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Bell & McFalls

The sign pictured above would have been commonly seen throughout America,

especially in the South. Southern Democrats called for the end of Reconstruction with

Rutherford B. Hayes election. Subsequently, when Hayes entered office, he pulled out the

remaining federal troops from the South. This was known as the Compromise of 1877. This

compromise ended a decade of Radical Republican control in the southern states. Because Hayes

removed the remaining troops, people in the South stopped enforcing the federal civil rights

laws. This meant the Ku Klux Klan began to terrorize Blacks and their supports again.

Years after the Democrats regained control of the South, segregation and

disenfranchisement laws were implemented throughout the region. These laws were nicknamed

as Jim Crow. These laws represented a formal, codified system of racial apartheid that

dominated the American South for three quarters of a century beginning in the 1890s(Jim

Crow Laws). Jim Crow laws affected the daily lives of Americans greatly. Schools, restrooms,

buses, parks, restaurants, and more were segregated. These facilities were known to be separate
Bell & McFalls

but equal. Many places would have Whites Only and Colored signs like the one pictured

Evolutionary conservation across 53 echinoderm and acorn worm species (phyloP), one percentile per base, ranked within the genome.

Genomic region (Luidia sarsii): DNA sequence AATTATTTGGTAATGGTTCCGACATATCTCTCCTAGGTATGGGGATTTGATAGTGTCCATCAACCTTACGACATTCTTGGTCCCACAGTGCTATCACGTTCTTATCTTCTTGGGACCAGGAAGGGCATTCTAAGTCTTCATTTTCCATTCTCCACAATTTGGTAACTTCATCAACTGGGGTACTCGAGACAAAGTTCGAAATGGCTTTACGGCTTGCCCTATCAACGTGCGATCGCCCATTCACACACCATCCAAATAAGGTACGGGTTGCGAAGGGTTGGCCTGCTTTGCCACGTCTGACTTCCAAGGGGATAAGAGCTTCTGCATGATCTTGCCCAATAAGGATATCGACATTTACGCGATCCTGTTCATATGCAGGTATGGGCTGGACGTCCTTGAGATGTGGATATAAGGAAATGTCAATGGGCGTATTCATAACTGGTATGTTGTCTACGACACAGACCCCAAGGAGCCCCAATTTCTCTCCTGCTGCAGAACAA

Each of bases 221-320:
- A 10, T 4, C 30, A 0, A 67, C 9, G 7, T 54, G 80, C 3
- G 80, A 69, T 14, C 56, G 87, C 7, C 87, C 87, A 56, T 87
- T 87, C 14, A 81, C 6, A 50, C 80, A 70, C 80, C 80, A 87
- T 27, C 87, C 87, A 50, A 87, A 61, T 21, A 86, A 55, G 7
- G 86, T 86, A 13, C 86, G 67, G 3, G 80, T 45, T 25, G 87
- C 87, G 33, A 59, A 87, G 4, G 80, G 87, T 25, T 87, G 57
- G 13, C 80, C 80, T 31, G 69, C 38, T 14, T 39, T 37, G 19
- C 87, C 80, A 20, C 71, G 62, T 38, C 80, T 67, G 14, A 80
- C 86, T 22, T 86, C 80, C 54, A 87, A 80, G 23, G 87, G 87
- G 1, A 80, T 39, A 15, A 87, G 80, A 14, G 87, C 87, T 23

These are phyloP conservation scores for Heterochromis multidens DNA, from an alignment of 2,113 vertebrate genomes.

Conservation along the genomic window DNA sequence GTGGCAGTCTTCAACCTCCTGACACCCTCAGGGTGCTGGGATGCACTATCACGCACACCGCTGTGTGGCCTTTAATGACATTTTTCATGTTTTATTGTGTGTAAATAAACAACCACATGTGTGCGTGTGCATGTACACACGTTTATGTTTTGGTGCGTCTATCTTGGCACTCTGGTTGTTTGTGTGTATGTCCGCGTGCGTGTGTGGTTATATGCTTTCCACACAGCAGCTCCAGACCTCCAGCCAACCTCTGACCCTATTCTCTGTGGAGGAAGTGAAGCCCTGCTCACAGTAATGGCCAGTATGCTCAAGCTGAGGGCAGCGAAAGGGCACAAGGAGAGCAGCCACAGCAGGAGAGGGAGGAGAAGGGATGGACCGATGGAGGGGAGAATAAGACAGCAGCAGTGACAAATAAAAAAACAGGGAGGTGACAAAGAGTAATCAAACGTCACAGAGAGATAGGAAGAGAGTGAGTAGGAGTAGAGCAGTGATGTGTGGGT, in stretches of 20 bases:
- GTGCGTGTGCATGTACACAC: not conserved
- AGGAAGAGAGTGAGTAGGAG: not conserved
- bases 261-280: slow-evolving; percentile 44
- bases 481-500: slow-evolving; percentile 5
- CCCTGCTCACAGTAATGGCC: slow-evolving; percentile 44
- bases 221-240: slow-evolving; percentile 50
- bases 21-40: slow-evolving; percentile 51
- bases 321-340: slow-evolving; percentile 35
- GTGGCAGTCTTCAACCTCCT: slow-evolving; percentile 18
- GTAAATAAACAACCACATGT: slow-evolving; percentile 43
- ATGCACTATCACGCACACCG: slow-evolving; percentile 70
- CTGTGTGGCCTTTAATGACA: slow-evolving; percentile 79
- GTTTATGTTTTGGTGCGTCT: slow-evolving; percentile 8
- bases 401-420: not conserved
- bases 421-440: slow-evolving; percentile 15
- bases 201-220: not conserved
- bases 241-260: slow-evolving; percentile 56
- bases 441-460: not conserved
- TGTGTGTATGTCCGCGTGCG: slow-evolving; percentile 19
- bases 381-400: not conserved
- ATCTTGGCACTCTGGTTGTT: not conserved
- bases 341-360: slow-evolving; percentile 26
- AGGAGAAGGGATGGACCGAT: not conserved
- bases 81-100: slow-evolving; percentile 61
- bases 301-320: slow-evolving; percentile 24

above to remind people of the enforced racial order.

This sign would have been used to direct people of color and whites to the restroom

they were to use. Although facilities like public restrooms were supposed to be separate but

equal, many of the times these places were far from equal. The conditions of the facilities and

services were far lower for colored people than they were for whites.

This artifact is historically significant, because it reminds us of the time when we let one

race control how others lived. It is important not to forget the mistakes of our past, and how we

came to learn from them. This idea can be implemented in the classroom by showing students

how something as simple as a sign could impact how others act or feel. This would be a great

opportunity to have students write in a journal about how segregation signs would make them

feel if they had lived during the Jim Crow Era.


Bell & McFalls

Works Cited

Jim Crow Laws. (n.d.). Retrieved September 9, 2017, from

http://www.pbs.org/wgbh/americanexperience/features/freedom-riders-jim-crow-laws/

Link to Photo: https://i.pinimg.com/236x/13/3b/6c/133b6c74a447175547e23b4beac67477--

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